the artillery has begun to arrive in the region in with training with ukrainian forces expected in the coming days. will you be sending more artillery to ukraine? >> yes. >> reporter: president biden spoke with allies tuesday about next steps including continued security assistance. following the call, the german chancellor announced his country will send a new round of support to ukraine including anti-tank weapons. natalie brand, cbs news, the white house. two men accused of impersonating federal homeland security agents have been indicted by a federal grand jury. prosecutors say the men offered gifts and free apartments to secret service officers to gain favor with them. it included an agent assigned to protect the first lady. fbi agents raided a luxury apartment building in washington, d.c., earlier this month where the men lived. authorities say they found firearms, body armor, gas masks, and handcuffs.
the feud between florida governor ron desantis and disney is growing. yesterday he asked the state legislature to repeal a 1967 law allowing disney to operate a private government for its properties in the state including disney world. the governor and disney have been at odds since the company announced its opposition to the state's so-called "don't say gay" law. the law prohibits instruction on sexual orientation and gender identity in kindergarten through third grade. actor johnny depp is expected to be back on the stand in virginia in his civil case against ex-wife actress amber heard. depp is suing for $50 million over an op-ed in "the washington post" alleging she was a survivor of domestic abuse. the article did not mention depp by name, but he says it damaged his career. yesterday depp told jurors he never hit heard. >> never did i myself reach the
point of striking ms. heard in any way, nor have i ever struck any woman in my life. >> heard is countersuing depp for $100 million. coming up, shooting investigation. what an independent autopsy found in the deadly police shooting of a black man in michigan. and basketball foul. why brooklyn nets star kyrie irving was hit with a big fine. this is the "cbs morning news." dede robertson, wife of the kohl's right now are beyond epic. get towels or pillows for $3. kid's jumping beans outfits starting at $5. and women's tees and tank tops starting at just $7. plus, earn kohl's cash and get free store pickup. kohl's. what's the #1 retinol brand used most by dermatologists? it's neutrogena® rapid wrinkle repair® smooths the look of fine lines in 1-week, deep wrinkles in 4.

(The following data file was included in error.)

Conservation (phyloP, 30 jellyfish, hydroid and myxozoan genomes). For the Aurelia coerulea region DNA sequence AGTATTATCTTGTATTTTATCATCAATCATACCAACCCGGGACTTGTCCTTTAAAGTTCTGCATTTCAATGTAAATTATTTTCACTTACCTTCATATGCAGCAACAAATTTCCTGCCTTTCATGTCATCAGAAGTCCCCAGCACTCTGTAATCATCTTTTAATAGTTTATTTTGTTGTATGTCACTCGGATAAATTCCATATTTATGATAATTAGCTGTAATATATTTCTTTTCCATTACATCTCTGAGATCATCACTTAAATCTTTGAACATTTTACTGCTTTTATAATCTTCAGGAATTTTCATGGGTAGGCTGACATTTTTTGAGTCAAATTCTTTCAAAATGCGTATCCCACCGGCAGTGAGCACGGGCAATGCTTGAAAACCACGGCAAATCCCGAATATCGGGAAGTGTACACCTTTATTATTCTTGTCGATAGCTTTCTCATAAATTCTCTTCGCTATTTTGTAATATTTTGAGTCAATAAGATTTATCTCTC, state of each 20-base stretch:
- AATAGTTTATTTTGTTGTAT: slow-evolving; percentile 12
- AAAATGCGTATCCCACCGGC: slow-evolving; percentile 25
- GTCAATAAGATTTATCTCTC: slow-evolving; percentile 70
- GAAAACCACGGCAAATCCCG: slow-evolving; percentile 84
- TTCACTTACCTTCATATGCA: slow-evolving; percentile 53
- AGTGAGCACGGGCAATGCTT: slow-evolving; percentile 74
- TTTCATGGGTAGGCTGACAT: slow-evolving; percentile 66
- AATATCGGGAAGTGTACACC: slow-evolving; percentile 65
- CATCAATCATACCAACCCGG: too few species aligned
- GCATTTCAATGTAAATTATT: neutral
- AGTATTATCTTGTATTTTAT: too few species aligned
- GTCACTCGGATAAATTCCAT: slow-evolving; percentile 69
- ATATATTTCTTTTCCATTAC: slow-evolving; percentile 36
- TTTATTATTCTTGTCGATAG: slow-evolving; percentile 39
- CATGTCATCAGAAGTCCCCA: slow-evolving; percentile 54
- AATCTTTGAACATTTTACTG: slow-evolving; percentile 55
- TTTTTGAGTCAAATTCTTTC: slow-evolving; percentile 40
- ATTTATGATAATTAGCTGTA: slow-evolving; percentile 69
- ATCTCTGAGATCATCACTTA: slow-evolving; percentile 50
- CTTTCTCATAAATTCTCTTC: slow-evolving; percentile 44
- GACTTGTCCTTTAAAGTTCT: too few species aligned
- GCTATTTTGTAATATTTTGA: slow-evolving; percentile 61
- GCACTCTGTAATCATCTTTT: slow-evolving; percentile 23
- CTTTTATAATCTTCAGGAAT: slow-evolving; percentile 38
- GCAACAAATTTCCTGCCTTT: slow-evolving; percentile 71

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dede robertson was 94. brooklyn nets star kyrie irving was hit with a fine, and there are new details in a michigan police shooting. those are some of the headlines on the "morning newsstand." the "detroit free press" says an independent autopsy report ordered by patrick lyoya's family shows the 26-year-old black man was shot in the back of the head. police body cam video shows him struggling with a white grand rapids, michigan, police officer after a traffic stop earlier this month. he was facedown on the ground when he was shot. >> from the second he pulled the weapon until he shot and killed patrick was milliseconds, as ben said. never gave a verbal warning which is required under the federal law. >> attorneys for patrick lyoya's family say the officer may have racially profiled him when he was pulled over. the video of the shooting sparked demonstrations. the official autopsy report has not been released yet.
the "associated press" reports moderna says it hopes to offer an updated covid booster in the fall to help protect against the omicron variant. moderna announced it is working on combining its original vaccine with one that specifically attacks omicron. the company says before omicron emerged it was studying a combination shot that added protection against another variant called beta. moderna says people given that vaccine produced more antibodies capable of fighting several variants including omicron. and espn says brooklyn nets guard kyrie irving was fined $50,000 by the nba for flipping off boston celtics fans. the league says irving was fined for making obscene gestures and directing profane language toward the crowd during sunday's game. one playoff loss to the celtics. irving said he was responding to jeers from fans that he said crossed the line. he played for the celtics for two seasons before joining the nets. game two is tonight. still to come, netflix
stalls. the streaming service explores new options including a password crackdown as it loses subscribers for the first time in a decade. 34 your record label is taking off. but so is your sound engineer. you need to hire. i need indeed. indeed you do. indeed instant match instantly delivers quality candidates matching your job description. visit indeed.com/hire my mental health was much better. my mind was in a good place.
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skip the rinse with finish quantum. its activelift technology provides an unbeatable clean on 24 hour dried-on stains. skip the rinse with finish to save our water. here's a look at the forecast in some cities around the country. ♪ on the cbs "money watch," why password sharing on netflix may soon be over, and the first major league team announces a deal for ads on their uniform. elise preston is in new york with that and more. good morning, elise. >> reporter: good morning, diane. stock futures are pointing to a lower open this morning. among the companies reporting first-quarter earnings results today are tesla and procter & gamble. yesterday the three major indices had their best day in more than a month spurred on by